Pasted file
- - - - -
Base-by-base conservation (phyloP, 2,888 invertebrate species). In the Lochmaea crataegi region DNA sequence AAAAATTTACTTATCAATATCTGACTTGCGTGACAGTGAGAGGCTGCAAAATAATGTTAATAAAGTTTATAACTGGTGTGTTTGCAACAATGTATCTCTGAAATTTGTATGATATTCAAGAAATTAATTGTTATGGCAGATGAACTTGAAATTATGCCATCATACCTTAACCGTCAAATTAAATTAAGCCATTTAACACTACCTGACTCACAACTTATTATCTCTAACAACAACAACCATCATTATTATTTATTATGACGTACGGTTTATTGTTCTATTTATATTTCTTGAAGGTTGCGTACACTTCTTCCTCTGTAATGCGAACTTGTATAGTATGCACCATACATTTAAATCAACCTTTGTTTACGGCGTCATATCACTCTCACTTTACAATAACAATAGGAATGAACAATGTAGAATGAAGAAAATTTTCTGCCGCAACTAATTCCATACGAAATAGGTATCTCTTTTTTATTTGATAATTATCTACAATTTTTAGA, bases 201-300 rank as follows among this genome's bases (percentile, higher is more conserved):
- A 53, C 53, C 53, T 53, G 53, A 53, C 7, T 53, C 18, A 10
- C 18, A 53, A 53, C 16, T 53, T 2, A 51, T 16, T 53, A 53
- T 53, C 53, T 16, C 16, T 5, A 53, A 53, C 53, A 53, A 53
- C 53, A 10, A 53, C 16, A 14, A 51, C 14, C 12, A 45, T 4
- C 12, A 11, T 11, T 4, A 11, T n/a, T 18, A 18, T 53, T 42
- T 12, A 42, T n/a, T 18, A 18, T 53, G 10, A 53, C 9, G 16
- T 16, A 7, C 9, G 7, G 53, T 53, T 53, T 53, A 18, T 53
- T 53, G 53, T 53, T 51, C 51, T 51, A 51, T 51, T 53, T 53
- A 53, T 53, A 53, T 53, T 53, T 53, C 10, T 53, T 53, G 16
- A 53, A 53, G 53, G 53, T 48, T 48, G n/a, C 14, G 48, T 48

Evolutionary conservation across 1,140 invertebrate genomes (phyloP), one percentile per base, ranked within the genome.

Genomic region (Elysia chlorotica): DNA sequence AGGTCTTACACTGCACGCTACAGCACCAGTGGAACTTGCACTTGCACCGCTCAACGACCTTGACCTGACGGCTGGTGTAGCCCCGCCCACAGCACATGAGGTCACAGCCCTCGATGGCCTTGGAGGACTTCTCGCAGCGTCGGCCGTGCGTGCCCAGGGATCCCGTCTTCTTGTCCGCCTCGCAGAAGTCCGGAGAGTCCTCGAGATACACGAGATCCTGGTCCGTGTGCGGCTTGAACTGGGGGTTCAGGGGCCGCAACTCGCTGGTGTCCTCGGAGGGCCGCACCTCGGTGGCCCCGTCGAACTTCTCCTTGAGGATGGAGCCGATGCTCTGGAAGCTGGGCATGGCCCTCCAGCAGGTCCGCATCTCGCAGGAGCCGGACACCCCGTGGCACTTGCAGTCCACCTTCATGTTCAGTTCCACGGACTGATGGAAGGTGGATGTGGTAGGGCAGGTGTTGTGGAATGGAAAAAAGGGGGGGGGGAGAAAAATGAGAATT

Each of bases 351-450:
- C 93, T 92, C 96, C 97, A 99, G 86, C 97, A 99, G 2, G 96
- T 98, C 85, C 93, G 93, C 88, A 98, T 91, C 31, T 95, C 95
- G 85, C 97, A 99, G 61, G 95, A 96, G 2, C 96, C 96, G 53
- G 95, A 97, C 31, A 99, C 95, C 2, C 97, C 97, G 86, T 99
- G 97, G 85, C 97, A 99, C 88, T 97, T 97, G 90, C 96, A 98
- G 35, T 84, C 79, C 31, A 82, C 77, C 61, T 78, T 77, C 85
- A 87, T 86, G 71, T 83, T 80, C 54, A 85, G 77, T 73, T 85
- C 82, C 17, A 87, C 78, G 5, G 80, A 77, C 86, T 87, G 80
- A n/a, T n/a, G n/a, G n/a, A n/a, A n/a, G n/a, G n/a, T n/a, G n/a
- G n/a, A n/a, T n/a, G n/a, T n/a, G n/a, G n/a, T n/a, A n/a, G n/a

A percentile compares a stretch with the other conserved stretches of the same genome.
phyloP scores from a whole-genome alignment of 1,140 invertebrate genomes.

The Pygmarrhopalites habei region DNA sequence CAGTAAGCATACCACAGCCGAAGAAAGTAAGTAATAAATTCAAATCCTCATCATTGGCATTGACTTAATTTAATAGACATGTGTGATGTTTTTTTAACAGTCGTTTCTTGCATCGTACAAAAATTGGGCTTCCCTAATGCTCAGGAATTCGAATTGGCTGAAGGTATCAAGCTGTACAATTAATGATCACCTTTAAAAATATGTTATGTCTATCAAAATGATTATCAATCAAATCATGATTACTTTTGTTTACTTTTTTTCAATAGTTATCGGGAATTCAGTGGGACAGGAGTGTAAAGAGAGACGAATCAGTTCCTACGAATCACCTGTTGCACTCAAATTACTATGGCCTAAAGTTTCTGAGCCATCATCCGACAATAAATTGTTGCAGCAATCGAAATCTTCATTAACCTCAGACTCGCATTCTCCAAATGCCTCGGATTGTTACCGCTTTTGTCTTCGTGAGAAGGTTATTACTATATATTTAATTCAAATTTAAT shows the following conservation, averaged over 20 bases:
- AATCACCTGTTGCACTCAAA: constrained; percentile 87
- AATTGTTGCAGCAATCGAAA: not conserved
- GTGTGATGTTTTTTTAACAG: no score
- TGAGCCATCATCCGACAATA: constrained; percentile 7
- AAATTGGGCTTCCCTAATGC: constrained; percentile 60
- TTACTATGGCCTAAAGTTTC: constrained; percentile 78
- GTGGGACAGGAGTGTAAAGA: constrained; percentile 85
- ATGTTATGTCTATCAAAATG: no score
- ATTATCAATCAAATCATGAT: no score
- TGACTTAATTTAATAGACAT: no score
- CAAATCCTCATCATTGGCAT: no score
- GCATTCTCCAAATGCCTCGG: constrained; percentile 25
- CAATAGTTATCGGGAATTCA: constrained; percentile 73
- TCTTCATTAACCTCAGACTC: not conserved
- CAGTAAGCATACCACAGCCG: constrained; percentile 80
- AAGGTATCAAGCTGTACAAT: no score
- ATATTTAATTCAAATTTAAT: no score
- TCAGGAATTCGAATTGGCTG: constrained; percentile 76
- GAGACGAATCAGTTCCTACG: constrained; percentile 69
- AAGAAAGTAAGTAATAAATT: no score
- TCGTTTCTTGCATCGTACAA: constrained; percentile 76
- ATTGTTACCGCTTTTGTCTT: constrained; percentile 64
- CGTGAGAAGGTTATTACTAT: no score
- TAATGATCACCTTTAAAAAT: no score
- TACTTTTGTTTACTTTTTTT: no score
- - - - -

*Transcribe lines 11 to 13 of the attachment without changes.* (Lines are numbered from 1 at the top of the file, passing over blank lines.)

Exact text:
- A 53, A 53, G 53, G 53, T 48, T 48, G n/a, C 14, G 48, T 48

Evolutionary conservation across 1,140 invertebrate genomes (phyloP), one percentile per base, ranked within the genome.

Genomic region (Elysia chlorotica): DNA sequence AGGTCTTACACTGCACGCTACAGCACCAGTGGAACTTGCACTTGCACCGCTCAACGACCTTGACCTGACGGCTGGTGTAGCCCCGCCCACAGCACATGAGGTCACAGCCCTCGATGGCCTTGGAGGACTTCTCGCAGCGTCGGCCGTGCGTGCCCAGGGATCCCGTCTTCTTGTCCGCCTCGCAGAAGTCCGGAGAGTCCTCGAGATACACGAGATCCTGGTCCGTGTGCGGCTTGAACTGGGGGTTCAGGGGCCGCAACTCGCTGGTGTCCTCGGAGGGCCGCACCTCGGTGGCCCCGTCGAACTTCTCCTTGAGGATGGAGCCGATGCTCTGGAAGCTGGGCATGGCCCTCCAGCAGGTCCGCATCTCGCAGGAGCCGGACACCCCGTGGCACTTGCAGTCCACCTTCATGTTCAGTTCCACGGACTGATGGAAGGTGGATGTGGTAGGGCAGGTGTTGTGGAATGGAAAAAAGGGGGGGGGGAGAAAAATGAGAATT